|Remarks by Ambassador Zhang Jun at the UN Security Council Open Debate on Sea-level Rise: Implications for International Peace and Security|
China welcomes Malta’s initiative as the Council President to convene today’s meeting. I also thank Foreign Minister Ian Borg for presiding over the meeting. I thank Secretary-General Guterres, UNGA President Kőrösi and Co-Chair Aurescu for their briefings. And I have listened attentively to the statement by Ms. Pasisi.
Sea-level rise has heightened the vulnerability of the ecosystem and human society globally. It may give rise to submersion of territories, human migration, property loss, and other issues, and poses all-round challenges to human survival and development. For small island developing states and low-lying coastal countries, it is even an existential matter. China, as a country with a long coastline, also pays great attention to the risks from sea-level rise. In addition, the rising sea level has brought about new questions on inter alia the Law of the Sea, statehood, and human protection, and as such has intricate links with security, which all merit in-depth and comprehensive study. China expects that the dedicated study on sea-level rise in relation to international law being examined by the International Law Commission will produce practical, objective, and valuable outcomes.
Sea-level rise is caused by a multitude of factors such as global warming and polar glacier melting, and is a key indicator for climate change. The international community should step up forward-looking studies on the consequences of the rising sea level, and in the meantime, focus on climate change as its root cause, rigorously slow down global warming, and contain the trend of rapid sea-level rise. Secretary-General Guterres has repeatedly warned us that the planet is fast approaching climate change critical point. The international community should adopt a greater sense of urgency without delay, seize the opportunity to take all necessary actions, and prevent climate change from causing irreversible catastrophes to humanity.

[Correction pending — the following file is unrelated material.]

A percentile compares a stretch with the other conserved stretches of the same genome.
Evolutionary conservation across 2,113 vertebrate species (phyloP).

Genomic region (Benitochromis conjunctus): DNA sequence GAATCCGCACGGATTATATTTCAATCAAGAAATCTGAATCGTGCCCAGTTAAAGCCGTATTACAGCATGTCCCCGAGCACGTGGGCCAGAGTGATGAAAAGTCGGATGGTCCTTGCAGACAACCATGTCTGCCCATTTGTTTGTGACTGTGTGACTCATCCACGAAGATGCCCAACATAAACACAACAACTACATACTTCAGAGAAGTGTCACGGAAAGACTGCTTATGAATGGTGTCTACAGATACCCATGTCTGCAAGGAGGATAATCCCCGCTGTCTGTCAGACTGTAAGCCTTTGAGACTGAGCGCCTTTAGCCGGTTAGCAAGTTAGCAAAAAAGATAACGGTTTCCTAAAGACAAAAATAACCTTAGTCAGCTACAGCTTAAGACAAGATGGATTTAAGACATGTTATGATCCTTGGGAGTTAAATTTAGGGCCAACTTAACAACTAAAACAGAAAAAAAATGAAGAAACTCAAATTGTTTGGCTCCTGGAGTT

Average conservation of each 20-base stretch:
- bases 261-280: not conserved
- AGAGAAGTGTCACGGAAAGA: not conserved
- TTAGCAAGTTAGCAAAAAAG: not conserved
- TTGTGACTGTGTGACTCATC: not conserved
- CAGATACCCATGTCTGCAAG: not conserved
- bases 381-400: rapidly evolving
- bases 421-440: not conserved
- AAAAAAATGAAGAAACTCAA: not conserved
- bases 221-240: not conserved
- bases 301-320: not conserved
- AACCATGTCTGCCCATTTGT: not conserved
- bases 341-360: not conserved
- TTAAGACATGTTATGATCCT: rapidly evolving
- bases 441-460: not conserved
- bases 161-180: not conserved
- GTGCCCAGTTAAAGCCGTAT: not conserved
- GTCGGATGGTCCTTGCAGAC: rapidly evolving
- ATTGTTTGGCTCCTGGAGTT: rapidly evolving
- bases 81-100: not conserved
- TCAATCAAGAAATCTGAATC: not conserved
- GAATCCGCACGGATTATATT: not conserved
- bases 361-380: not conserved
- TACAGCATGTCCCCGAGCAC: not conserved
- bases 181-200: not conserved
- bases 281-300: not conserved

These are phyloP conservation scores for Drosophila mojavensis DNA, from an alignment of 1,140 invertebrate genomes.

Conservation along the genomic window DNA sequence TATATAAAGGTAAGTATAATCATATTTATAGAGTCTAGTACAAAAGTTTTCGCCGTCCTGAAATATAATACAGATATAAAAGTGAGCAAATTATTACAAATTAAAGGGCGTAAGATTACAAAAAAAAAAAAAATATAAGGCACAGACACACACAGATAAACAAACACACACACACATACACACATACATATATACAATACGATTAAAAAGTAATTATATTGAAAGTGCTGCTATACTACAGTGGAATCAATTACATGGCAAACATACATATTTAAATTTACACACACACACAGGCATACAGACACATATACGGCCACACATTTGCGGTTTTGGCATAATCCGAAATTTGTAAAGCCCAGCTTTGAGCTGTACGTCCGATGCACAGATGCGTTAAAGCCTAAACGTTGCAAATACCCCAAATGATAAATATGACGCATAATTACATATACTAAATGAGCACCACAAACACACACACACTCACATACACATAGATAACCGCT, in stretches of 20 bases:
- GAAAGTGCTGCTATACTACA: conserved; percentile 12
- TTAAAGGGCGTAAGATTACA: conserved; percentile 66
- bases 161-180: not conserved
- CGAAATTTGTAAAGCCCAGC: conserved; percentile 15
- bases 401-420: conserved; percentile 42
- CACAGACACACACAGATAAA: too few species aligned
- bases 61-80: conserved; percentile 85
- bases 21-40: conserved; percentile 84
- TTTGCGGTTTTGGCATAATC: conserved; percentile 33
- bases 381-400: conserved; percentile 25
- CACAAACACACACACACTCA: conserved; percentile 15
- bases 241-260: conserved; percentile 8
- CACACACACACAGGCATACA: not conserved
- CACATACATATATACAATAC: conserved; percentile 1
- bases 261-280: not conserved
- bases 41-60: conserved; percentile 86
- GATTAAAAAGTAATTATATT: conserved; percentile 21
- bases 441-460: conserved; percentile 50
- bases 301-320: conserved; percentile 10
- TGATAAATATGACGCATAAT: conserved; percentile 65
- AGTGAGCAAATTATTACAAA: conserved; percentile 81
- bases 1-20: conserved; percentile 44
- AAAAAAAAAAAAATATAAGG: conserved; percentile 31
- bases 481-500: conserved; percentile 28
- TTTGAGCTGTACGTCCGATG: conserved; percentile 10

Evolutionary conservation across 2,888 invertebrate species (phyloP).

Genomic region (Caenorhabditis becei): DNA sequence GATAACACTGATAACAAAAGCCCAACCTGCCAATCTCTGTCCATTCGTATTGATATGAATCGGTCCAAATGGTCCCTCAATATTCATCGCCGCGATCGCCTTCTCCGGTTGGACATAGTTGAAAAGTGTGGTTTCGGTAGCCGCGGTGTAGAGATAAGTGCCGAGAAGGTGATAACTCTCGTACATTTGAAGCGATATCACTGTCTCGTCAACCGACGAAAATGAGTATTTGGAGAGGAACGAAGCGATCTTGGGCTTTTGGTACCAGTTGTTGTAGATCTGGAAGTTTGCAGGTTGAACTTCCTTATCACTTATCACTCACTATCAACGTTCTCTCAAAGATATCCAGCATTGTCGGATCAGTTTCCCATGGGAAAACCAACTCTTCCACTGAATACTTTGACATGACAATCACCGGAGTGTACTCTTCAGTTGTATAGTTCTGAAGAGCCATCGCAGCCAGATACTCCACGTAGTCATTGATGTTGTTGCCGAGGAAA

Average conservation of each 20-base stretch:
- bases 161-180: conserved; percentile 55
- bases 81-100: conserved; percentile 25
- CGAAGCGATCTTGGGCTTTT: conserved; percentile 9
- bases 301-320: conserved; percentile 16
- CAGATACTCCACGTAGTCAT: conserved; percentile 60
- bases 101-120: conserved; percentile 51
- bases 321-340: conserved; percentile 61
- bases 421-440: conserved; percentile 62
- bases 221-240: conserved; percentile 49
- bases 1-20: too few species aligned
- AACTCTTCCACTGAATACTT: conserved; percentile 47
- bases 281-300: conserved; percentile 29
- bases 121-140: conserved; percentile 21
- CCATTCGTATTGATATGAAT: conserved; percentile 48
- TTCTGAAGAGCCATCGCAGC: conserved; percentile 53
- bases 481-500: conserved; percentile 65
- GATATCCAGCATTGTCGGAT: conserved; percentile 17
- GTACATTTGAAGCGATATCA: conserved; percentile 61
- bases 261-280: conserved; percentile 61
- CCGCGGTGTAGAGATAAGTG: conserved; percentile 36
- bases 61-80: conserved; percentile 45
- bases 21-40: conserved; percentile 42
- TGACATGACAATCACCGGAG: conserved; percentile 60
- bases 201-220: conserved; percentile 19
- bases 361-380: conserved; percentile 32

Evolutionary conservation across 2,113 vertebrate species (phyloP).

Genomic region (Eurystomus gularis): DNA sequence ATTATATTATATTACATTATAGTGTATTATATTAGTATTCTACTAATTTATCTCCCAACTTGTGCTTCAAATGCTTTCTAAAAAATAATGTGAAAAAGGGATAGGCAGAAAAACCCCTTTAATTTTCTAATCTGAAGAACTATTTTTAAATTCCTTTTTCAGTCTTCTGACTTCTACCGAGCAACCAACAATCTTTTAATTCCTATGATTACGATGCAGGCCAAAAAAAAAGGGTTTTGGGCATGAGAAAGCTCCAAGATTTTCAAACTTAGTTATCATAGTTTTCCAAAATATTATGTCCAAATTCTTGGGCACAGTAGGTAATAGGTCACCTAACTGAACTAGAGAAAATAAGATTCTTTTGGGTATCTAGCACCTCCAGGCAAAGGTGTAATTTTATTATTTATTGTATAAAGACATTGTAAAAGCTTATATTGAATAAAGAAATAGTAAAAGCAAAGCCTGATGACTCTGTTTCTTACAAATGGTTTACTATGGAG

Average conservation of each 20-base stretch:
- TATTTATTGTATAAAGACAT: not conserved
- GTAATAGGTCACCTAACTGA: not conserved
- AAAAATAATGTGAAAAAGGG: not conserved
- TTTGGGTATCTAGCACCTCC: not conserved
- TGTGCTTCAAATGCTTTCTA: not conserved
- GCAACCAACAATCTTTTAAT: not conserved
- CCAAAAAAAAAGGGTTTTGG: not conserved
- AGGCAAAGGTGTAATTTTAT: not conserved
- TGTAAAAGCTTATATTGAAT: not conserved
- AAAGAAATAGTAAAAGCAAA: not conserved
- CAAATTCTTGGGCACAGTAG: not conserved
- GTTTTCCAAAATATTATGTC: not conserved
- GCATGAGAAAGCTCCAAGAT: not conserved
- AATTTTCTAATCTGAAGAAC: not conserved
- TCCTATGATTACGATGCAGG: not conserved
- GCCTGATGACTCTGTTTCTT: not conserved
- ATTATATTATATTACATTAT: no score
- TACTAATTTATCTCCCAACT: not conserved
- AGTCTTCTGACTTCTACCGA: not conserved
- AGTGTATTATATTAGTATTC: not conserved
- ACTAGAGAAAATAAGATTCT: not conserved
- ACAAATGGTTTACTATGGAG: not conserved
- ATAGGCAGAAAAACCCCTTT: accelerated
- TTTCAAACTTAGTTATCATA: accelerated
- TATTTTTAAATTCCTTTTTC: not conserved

As climate change mitigation concerns the future of the entire humanity, the international community should be fully determined and relentless in its efforts. To achieve the temperature cap set out in the Paris Agreement, developed Countries must take the lead in further reducing emissions. However, since last year, there has been a backtrack in the energy policy of some developed countries and an increase rather than decrease in their fossil fuel consumption and carbon emissions, which makes the already elusive global emissions reduction prospect even more precarious. Most developed countries set forth their carbon peaking and carbon neutrality targets and programs relatively early. And they should set an example by taking concrete actions for their implementation.